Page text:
Mr. LIMAN: Did there come a time when you received a call from an Israeli representative telling you that as a result, an American hostage would be allowed to go free?


Mr. LIMAN: Was that a very unpleasant call?

Mr. McFARLANE: Well, it was extremely disappointing.

Mr. LIMAN: Tell us about the call.

Mr. McFARLANE: Well, it was the report from Mr. Kimche in Israel that, as a practical matter, they had run into difficulties with the Iranian intermediaries, that nonetheless, he believed that while his expectations that all hostages would be released had not been fulfilled, or would not be fulfilled, that we ought to continue the dialogue with them anyway, and that the United States could expect one hostage to be released within a couple of days. His call must have been on or about the 10th to 12th of September.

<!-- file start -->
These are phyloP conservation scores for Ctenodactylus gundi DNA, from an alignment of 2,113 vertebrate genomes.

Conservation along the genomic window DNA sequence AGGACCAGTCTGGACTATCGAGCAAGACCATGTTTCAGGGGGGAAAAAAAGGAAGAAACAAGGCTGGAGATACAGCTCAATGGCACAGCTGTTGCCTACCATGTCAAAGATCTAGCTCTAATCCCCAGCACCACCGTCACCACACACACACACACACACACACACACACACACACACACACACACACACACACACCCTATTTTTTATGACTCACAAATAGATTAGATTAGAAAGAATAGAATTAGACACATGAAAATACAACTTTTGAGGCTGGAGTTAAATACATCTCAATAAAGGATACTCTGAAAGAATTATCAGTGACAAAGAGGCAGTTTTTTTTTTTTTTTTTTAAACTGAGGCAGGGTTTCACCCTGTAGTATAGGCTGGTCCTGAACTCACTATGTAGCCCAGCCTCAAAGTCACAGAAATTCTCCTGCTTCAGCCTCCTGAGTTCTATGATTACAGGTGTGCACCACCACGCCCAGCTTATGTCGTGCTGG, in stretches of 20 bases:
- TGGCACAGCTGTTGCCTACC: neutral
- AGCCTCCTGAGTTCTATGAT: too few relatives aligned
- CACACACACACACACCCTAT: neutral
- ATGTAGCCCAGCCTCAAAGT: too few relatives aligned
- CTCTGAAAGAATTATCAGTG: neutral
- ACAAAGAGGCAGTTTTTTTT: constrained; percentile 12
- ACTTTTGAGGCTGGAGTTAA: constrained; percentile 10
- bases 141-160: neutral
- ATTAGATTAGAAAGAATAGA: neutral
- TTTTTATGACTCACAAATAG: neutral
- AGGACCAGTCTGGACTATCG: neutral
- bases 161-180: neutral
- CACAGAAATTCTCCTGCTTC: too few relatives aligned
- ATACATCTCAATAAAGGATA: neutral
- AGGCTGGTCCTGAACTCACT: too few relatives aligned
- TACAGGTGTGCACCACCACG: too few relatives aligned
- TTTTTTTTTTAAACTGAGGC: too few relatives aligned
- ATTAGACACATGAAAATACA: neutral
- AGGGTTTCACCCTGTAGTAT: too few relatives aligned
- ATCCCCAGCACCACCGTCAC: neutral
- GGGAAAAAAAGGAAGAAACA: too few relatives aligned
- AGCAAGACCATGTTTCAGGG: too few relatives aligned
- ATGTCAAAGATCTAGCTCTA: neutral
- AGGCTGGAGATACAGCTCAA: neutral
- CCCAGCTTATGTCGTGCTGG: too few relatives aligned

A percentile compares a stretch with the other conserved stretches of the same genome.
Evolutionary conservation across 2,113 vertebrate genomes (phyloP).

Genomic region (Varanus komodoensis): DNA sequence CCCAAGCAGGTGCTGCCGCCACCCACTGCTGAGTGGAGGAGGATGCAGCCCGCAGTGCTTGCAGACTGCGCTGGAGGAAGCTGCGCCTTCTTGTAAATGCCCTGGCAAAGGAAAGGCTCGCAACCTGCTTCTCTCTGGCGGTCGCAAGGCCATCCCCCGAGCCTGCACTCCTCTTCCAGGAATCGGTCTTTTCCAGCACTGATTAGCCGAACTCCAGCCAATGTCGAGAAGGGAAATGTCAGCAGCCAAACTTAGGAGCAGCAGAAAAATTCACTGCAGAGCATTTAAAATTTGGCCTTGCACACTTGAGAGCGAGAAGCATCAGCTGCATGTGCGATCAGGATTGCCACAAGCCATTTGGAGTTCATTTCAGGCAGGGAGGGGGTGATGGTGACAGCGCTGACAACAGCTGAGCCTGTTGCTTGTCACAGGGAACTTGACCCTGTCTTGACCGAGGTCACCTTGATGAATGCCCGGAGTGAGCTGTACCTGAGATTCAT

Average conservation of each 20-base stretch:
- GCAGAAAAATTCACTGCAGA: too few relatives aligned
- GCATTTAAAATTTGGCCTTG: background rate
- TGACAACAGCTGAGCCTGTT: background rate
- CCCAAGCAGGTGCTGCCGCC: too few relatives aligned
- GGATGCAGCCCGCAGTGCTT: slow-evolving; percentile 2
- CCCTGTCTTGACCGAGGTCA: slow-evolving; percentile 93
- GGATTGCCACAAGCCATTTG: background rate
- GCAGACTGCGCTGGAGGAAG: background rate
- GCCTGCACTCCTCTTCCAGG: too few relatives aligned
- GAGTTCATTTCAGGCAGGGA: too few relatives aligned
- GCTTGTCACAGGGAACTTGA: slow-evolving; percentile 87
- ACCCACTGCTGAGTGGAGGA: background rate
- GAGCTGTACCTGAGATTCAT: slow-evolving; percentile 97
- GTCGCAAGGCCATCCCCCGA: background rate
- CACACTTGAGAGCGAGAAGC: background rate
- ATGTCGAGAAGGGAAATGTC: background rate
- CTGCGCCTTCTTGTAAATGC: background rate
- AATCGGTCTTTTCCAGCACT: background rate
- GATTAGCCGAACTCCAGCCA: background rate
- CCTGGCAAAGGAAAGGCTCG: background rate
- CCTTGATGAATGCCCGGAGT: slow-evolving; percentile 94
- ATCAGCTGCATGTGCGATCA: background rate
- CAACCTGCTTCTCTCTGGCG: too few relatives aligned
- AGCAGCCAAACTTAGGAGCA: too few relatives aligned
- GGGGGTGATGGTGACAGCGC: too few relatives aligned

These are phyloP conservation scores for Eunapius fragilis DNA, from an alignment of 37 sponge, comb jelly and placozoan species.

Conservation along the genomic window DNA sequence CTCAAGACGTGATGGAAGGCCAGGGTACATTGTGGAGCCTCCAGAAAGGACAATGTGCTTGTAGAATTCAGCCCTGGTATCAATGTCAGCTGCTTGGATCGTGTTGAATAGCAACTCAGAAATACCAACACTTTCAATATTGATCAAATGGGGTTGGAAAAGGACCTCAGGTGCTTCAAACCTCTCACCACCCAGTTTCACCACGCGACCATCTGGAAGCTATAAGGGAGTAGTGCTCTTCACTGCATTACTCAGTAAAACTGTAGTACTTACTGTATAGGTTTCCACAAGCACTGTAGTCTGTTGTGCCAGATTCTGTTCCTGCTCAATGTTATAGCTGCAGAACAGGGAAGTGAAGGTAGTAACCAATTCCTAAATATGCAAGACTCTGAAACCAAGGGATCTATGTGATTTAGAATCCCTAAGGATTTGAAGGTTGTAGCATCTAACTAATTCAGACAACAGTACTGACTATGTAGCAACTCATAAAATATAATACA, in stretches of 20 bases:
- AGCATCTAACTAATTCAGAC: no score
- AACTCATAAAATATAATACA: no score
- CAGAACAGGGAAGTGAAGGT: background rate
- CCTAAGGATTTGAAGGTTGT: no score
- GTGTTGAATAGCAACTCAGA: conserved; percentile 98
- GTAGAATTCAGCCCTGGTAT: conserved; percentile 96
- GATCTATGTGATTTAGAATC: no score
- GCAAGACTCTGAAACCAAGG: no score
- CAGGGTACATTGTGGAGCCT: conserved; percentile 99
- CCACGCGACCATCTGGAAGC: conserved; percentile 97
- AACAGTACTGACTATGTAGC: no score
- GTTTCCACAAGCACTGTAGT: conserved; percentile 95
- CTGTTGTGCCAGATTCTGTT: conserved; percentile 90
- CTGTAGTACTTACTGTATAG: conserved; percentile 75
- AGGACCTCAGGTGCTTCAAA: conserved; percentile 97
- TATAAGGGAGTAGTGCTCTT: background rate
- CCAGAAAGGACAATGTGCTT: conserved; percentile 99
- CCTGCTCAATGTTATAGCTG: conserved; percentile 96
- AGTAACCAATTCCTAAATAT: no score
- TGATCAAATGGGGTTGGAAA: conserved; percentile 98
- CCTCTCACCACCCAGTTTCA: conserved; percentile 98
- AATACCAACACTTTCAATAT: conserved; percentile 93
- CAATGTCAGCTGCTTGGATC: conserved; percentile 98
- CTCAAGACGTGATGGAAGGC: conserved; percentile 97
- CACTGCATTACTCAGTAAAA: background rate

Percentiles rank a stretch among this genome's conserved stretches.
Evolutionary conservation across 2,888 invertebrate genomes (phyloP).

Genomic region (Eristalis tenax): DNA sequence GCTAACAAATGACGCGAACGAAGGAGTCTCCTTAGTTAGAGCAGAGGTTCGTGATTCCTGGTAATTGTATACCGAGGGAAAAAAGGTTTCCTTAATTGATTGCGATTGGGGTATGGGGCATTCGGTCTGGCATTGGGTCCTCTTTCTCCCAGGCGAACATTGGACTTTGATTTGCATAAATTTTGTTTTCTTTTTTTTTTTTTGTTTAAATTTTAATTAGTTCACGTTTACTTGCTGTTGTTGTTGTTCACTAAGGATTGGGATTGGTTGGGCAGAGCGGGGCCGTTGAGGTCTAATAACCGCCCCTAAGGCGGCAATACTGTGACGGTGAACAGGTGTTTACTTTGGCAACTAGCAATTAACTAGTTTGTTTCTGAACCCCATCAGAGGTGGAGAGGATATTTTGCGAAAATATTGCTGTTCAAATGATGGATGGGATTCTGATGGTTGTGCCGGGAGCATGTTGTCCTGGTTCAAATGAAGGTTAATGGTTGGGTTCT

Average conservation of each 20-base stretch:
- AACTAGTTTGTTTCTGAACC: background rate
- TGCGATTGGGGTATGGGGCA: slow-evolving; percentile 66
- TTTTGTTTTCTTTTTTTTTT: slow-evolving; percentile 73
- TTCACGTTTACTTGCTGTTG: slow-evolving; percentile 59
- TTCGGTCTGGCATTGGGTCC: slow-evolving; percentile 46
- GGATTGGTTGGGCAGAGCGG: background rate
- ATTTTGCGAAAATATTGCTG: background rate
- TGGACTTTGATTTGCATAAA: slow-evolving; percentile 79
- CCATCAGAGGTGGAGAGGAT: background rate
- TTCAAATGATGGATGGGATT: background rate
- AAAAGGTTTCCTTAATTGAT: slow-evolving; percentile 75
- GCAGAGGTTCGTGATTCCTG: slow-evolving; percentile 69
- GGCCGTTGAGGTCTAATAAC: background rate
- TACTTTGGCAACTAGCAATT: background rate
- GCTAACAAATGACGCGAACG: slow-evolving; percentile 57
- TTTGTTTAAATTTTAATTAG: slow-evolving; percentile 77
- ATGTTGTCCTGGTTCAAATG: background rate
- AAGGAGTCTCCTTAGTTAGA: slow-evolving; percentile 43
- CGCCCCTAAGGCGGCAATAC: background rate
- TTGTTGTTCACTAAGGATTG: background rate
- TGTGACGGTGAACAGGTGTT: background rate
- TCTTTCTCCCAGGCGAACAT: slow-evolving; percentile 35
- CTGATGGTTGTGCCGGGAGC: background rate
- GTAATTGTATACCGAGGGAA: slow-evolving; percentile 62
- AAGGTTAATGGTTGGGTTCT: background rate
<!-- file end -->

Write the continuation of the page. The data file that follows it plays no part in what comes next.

Mr. LIMAN: Were you asked to play God and choose one hostage?

Mr. McFARLANE: Yes. And I asked for Mr. Buckley.

Mr. LIMAN: And that was the subject of some anguish to be put in the position of having to choose?


Mr. LIMAN: And it brought home to you, I take it, what it really meant to be negotiating for hostages?

Mr. McFARLANE: Well, it was very clear that this was not a-the kind of exchange that was proper.

Mr. LIMAN: And did you report to the President that as a result of the Israeli shipment, a hostage would be released?

Mr. McFARLANE: Yes, I did.